of interest be the same for the whole nation, or would it be higher in
a community that was expanding too fast and lower in another that was
lagging? In what open market operations should the bank be engaged?
Warburg realized that he had not been able to persuade the senator that
if a central banking organization was to be created, it had to be a modified
scheme based on the European models. In fact, Warburg, "the best equipped
man there in the academic sense," according to Vanderlip, "was so intense
... and apparently felt a little antagonism towards Aldrich," so that
there were some moments of strain that had to be eased by the others.
Aldrich had his mind set on a European-style central bank, "a model he
seemed loath to abandon," according to Warburg, and the senator strongly
believed that the proposed central bank should be kept out of politics.
Warburg and the others felt that whatever the theoretical justification
for such a central bank, American conditions would require some sort of
compromise and that concessions should be made considering government
influence and representation. Aldrich, yielding somewhat, allowed that
the government should be represented on the board of directors and have
full knowledge of the bank's affairs, but a majority of the directors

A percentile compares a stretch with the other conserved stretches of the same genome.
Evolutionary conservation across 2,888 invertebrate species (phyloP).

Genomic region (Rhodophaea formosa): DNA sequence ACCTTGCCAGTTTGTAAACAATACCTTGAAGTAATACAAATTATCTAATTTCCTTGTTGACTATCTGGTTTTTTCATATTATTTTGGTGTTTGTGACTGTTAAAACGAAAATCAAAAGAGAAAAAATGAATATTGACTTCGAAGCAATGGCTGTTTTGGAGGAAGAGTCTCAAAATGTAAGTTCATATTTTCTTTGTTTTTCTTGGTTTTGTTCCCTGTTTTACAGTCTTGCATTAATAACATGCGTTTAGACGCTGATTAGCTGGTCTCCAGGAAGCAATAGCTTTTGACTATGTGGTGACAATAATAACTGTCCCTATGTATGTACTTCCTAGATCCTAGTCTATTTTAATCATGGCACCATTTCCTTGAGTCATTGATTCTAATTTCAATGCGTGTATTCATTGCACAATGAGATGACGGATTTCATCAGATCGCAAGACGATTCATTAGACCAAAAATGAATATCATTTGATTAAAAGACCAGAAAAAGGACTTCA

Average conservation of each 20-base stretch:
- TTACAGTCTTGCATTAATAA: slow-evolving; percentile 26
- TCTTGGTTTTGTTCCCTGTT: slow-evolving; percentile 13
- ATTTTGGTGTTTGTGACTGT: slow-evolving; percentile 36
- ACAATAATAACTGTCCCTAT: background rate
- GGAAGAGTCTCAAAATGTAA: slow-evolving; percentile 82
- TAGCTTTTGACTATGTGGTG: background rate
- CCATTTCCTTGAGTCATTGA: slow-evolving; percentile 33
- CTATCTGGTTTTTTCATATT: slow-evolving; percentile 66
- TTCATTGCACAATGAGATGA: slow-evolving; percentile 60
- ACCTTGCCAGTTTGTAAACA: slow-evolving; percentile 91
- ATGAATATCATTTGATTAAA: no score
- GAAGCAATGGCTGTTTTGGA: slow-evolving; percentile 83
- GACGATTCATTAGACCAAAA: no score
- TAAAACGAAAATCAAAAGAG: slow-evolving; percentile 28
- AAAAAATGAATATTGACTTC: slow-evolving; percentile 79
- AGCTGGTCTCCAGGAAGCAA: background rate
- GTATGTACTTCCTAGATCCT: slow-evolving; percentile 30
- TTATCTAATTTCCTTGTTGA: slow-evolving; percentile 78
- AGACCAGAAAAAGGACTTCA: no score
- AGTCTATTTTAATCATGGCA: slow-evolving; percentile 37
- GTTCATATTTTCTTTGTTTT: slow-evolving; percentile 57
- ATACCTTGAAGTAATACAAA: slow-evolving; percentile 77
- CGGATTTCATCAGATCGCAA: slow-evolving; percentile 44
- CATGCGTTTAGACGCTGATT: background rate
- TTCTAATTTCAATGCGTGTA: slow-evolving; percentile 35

were to be chosen, directly or indirectly, by the members of the association.
Warburg also didn't agree with Aldrich's position on note issuance,
conditions of membership of state banks and trust companies, or on the
need for a uniform discount rate. Aldrich insisted, however, that a central
bank should maintain a uniform rate of discount throughout the United
States. He thought such a measure politically wise because it would refute
the charges that other "great financial centres" would attempt to establish
favorable rates for themselves in different regions to the disadvantage
of other localities in the country.
Eventually all of the individuals at the Jekyll Island conference had
to modify their views on a central bank plan. Nonetheless, Aldrich got
out of the conference just what he intendeda banking scheme that
rested upon a consensus of opinion representing the best-informed bankers
of this country.
The banking bill the group brought north, which came to be known as
the "Aldrich Plan," called for the establishment of a central bank in
Washington, to be named the "National Reserve Association," meaning a
central reserve organization with an elastic note issue based on gold
and commercial paper. The association was to have 15 branches at geographically
strategic locations throughout the country. The bank was to serve as fiscal
agent for the US government and, by mobilizing the reserves of its member
banks, become a lender of last resort to the American banking system.
The association as a whole was to serve as a bank of rediscount, that
is, it was empowered to discount a second time commercial paper that members
of the association had already discounted. By rediscounting, the association
could issue new money that might stay in circulation so long as the paper
for which it was issued was not redeemed.
No one person was responsible for the final draft bill that was written.
It was a record of their composite views. Yet Vanderlip regarded Warburg
as having made significant and important contributions to the final result:
"As a philosophical student of banking he was first among us at that time."
Warburg was satisfied that the Aldrich Plan was not a central bank in